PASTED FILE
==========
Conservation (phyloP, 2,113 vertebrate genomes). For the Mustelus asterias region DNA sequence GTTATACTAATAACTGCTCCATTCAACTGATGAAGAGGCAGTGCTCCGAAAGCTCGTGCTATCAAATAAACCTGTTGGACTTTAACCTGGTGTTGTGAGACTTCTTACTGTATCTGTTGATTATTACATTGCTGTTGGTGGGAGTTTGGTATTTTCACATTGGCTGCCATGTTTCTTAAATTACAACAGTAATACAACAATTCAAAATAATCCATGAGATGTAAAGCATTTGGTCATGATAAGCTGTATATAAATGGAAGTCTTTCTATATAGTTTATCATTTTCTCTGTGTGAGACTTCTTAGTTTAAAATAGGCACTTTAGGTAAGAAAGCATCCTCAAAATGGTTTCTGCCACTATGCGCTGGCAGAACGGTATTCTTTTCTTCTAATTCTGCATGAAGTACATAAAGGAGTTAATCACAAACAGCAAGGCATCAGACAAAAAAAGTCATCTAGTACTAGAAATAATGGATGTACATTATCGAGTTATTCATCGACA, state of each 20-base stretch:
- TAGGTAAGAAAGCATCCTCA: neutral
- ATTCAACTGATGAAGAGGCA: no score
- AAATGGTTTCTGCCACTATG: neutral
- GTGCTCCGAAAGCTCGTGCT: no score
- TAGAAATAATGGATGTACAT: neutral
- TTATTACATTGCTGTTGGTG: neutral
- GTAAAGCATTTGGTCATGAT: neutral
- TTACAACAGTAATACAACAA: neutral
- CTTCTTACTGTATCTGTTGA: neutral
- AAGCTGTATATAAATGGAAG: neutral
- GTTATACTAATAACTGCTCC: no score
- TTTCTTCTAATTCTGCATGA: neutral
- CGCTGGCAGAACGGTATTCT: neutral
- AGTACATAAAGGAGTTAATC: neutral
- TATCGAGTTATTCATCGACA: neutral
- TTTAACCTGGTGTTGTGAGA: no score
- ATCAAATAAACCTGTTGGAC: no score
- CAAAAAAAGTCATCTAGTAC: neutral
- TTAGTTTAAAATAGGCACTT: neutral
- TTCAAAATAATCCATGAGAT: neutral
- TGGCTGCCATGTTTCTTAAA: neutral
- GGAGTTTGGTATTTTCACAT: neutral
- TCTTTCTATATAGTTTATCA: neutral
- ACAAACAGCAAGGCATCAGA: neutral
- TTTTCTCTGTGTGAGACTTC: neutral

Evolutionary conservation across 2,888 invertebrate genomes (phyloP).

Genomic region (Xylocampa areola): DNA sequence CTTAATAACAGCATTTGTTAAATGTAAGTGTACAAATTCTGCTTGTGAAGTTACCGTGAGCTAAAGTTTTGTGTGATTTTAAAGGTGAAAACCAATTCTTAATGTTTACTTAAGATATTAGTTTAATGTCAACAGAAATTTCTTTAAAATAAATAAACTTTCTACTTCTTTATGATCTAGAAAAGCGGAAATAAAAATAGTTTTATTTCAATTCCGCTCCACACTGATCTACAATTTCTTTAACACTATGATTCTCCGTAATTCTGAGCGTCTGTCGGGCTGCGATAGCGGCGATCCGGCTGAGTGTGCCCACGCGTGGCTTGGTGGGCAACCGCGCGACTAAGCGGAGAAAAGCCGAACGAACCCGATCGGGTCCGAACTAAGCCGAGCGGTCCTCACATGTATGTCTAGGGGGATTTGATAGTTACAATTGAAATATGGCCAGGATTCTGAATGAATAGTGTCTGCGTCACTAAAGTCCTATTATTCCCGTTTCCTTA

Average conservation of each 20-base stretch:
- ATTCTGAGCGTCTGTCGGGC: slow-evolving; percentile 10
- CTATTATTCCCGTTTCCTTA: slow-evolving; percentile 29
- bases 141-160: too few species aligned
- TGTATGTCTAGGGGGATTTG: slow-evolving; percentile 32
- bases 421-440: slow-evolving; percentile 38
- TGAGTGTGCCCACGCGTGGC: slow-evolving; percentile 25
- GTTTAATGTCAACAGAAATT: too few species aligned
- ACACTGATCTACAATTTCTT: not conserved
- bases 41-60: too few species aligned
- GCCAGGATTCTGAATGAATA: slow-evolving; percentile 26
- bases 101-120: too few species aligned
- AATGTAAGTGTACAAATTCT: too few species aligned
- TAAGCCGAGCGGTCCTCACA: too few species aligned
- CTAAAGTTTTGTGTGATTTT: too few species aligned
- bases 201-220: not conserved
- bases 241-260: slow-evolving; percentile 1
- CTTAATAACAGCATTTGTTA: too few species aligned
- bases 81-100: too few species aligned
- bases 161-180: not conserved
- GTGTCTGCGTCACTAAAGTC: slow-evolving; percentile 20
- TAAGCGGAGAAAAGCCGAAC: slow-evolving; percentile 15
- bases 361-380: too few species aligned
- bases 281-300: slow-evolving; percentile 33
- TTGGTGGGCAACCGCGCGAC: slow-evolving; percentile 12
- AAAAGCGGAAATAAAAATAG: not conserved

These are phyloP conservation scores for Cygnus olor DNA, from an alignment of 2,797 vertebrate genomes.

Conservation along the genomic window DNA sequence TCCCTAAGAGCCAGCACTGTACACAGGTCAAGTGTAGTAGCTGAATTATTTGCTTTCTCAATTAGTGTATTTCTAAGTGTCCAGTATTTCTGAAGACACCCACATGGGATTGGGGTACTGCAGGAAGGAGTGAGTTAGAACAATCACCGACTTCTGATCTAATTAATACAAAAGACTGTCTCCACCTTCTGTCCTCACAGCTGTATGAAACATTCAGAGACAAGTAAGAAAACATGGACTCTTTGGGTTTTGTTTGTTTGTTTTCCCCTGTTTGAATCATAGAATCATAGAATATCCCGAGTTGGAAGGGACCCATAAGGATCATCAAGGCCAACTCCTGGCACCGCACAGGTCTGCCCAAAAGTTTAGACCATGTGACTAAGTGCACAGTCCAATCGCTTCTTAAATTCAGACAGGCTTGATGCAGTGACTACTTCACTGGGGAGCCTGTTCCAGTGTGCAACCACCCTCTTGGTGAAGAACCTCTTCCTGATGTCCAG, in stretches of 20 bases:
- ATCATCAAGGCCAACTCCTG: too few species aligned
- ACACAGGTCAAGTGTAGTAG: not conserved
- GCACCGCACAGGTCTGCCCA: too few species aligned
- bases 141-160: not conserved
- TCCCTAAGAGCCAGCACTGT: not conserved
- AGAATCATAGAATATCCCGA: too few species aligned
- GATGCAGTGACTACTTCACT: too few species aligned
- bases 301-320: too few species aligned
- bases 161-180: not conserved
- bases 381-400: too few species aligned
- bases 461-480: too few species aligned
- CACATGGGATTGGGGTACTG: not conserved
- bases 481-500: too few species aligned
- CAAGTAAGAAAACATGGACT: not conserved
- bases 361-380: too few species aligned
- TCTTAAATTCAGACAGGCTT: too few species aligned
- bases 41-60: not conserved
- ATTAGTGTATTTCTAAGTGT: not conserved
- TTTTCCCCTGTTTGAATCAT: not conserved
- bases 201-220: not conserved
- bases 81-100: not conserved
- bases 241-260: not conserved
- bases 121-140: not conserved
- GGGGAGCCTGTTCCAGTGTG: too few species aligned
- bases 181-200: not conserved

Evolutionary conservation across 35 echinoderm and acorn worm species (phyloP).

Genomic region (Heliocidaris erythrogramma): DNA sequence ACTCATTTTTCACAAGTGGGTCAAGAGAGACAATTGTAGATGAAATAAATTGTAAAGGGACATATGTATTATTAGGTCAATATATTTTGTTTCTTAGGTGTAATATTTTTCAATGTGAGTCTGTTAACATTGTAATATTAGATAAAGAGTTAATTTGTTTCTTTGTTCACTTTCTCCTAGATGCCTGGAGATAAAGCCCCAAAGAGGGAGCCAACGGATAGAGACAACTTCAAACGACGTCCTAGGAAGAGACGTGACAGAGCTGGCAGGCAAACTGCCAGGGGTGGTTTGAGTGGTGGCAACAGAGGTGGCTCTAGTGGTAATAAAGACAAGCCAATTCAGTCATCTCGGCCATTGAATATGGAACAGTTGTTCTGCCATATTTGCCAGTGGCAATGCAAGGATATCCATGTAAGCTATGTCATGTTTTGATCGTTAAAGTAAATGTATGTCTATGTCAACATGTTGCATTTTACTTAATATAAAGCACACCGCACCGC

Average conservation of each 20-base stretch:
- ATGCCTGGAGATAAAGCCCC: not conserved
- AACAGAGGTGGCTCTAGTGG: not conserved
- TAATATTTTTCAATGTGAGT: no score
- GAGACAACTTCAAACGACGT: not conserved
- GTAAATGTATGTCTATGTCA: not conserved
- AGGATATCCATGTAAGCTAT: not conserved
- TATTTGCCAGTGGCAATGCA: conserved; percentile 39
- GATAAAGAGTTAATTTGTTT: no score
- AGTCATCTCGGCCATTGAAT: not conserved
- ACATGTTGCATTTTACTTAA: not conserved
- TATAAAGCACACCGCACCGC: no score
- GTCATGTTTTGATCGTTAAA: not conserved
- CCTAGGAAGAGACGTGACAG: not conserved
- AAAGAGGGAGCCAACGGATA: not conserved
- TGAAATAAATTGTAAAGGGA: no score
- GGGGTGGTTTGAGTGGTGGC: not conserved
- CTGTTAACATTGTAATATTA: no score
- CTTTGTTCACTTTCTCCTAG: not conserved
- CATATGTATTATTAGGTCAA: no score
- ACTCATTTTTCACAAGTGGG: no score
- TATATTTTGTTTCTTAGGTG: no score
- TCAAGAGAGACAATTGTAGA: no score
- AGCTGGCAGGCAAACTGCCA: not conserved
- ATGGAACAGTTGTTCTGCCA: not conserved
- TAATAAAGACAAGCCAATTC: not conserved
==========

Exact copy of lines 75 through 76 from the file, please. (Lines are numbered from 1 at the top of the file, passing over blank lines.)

- TTTTCCCCTGTTTGAATCAT: not conserved
- bases 201-220: not conserved